Language of Harappan Civilization; funerary pottery eviden

S.Kalyanaraman kalyan99 at NETSCAPE.NET
Thu Mar 18 03:18:19 UTC 1999

"C.R. Selvakumar" <selvakum at VALLUVAR.UWATERLOO.CA> wrote:> 
>     It may be interesting to note that the *trefoil* seen in
>     the Harappan pictures could mean, 'mU', meaning three,
>     if the language is more like proto tamil/dravidian.
>     The word 'mU' means 'three' but it also means 'old,
>     chief, elder, wise'... > A Blackbuck is called 'marai' in >Tamil...In
tamil 'mari, maRai' mean die. maarakam >(Ta.) means >death.Considering that
motifs are in funerary urns etc., >these may have >some significance...

Sounds like Kuwi, Kurux and Gadaba might have almos retained the old
sound-bites of the Harappan linguistic area! Let us listen to some lexemes:

The old man of the statuette, has put on the upper garment: Kond.a: porpa- =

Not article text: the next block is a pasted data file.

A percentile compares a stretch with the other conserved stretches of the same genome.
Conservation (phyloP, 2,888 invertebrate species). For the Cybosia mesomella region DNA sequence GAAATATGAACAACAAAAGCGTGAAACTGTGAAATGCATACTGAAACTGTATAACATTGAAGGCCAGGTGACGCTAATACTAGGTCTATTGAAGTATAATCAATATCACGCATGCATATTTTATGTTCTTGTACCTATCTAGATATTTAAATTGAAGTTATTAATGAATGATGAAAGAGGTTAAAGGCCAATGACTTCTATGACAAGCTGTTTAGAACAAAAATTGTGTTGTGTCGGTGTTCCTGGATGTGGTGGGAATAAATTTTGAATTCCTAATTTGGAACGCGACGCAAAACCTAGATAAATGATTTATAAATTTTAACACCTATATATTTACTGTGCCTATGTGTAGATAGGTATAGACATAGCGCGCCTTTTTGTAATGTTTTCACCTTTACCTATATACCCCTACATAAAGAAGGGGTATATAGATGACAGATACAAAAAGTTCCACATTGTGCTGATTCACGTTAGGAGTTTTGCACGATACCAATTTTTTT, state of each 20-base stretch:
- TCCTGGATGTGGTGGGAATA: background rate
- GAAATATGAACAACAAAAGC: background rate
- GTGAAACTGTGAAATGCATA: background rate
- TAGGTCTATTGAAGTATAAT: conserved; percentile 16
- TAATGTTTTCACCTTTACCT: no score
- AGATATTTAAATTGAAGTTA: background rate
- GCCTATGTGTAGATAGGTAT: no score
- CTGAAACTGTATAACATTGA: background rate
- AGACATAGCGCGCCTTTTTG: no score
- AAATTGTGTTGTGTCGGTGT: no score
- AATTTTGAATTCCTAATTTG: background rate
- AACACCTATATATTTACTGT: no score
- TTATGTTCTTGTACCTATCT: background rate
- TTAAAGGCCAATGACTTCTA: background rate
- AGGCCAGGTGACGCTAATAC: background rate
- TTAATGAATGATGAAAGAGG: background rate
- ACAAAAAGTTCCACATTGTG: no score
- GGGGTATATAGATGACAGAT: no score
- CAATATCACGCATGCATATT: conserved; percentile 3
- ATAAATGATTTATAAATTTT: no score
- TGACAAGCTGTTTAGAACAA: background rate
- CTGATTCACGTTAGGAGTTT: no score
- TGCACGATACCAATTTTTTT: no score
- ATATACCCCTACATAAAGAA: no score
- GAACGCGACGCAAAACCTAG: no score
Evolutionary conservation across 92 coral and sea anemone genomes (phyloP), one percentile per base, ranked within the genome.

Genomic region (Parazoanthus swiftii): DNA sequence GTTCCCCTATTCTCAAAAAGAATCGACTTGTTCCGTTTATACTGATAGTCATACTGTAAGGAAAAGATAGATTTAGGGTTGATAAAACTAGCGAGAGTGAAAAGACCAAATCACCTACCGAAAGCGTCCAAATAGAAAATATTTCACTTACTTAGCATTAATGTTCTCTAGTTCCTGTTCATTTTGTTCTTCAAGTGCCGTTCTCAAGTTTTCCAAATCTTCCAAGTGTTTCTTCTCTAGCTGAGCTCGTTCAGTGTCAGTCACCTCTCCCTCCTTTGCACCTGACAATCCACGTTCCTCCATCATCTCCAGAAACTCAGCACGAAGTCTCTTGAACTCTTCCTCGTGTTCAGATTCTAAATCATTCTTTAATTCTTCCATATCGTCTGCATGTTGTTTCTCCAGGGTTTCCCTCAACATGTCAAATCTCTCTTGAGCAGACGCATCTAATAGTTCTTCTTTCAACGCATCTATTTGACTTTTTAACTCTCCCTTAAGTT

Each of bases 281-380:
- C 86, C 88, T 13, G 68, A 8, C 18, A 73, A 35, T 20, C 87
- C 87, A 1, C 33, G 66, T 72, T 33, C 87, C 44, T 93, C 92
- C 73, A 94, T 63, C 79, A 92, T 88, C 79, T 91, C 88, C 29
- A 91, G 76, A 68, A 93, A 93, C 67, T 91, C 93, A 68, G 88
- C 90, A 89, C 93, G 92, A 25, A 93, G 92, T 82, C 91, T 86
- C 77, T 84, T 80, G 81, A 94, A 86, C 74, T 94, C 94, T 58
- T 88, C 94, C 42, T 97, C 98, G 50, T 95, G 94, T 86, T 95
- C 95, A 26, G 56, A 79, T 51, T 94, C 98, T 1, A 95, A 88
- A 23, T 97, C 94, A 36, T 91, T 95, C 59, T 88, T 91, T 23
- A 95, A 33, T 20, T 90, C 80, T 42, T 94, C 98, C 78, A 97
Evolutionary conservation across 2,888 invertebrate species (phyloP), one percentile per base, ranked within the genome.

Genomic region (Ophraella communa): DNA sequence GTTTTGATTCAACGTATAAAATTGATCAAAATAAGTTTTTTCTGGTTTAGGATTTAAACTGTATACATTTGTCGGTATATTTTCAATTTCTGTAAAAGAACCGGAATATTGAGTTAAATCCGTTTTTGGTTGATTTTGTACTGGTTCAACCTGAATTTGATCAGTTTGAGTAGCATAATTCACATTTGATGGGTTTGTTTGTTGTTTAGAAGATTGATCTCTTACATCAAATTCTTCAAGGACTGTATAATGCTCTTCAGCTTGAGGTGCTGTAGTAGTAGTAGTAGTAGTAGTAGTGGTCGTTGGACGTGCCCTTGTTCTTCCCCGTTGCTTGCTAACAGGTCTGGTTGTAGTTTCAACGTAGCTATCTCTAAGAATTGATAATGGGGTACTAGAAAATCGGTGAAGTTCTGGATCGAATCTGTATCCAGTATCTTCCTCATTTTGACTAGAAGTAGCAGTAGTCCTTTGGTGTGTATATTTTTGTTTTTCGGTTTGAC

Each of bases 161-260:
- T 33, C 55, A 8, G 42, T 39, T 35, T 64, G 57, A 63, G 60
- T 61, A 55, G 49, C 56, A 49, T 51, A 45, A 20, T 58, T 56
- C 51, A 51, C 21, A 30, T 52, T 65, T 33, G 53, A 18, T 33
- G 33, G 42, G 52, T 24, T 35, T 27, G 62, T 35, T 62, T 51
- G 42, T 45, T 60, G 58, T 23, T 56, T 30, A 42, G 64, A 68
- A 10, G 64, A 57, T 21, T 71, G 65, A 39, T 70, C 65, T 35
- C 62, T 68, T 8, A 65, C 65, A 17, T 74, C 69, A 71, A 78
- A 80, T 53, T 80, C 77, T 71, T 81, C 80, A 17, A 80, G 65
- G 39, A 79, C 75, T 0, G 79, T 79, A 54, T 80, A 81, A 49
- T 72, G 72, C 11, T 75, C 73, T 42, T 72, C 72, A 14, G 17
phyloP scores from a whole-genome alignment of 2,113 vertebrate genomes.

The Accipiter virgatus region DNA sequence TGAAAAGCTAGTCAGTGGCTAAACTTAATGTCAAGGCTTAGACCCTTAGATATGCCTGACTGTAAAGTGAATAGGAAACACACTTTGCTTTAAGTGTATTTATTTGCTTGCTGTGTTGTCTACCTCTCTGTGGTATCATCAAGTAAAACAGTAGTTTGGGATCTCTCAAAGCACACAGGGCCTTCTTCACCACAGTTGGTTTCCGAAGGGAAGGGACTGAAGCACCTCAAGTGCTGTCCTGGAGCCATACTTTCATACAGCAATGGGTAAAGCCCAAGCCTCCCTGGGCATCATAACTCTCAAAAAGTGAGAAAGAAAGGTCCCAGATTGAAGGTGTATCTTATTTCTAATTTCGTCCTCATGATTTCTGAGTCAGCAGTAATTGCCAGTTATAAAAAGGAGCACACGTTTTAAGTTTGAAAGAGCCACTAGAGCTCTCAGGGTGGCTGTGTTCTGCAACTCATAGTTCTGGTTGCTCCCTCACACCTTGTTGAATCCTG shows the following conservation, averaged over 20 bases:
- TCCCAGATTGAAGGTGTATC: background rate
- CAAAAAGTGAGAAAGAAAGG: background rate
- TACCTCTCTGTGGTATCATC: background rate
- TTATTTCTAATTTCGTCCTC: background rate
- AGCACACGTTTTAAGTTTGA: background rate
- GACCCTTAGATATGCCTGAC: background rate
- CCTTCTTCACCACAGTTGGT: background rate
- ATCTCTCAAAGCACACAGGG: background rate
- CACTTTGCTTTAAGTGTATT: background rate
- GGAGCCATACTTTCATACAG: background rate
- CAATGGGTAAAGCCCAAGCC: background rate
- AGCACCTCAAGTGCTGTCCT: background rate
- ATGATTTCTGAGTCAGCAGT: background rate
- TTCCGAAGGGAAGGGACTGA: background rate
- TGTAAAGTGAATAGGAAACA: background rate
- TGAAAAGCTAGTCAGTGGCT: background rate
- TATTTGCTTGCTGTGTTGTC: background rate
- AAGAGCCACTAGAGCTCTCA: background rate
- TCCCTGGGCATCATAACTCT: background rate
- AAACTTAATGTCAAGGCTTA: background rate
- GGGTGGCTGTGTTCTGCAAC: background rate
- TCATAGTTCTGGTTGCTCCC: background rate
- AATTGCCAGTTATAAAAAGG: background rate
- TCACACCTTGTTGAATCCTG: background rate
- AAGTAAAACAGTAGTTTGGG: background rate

to cover the body with a garment, put on an upper garment. [There is another
imagery on another tablet: to uproot; Ka. porpu = to uproot].

When the phoneme for number three mu_ is used before double consonants, it
becomes mu in Tamil (e.g. mummai). But, Ta. mu_ppar = elders in age; Ma.
mu_ppu = old age; Te. muppu = old age. Another ancient form ca. 3000 BCE could
be with Kuwi. du_ti = old; Kond.a du_ten = old man. Together with this
duplicative phoneme, Br. has mutukn = old, old thing; Kod.agu has mudike = old
man; Ka. has muduka, muduku = old man; Ma. muttan, mutukkan = old man; Ta.
mu_tu = elderliness. [Note the homonym semantics: du. = hollow in ground at
burning place where yre is built; du.e = burial ground (Kota); dukke =
obsequies (Gadaba); du_ki = graveyard, crematory (Kond.a)].

On the op.cit. image, the horns on the antelope are emphatic; so are the fish;
and water closeby. marag = horn, antler (Kurux.); maru_ka = a kind of deer
(Skt.) [Can death be semant. connected with 'weeping'? If so, marki = to weep
(Ka.)] mra_u = eel (Kui); Ta. mural = needlefish; Skt. murala. Ta. ma_ri =
water, rain (Ta.); ma_ri = rain (Skt.); Malt. mehare = to be damp.

We look forward to Prof. Witzel's notes on the ancient urns and peacocks...

Regards, Kalyanaraman

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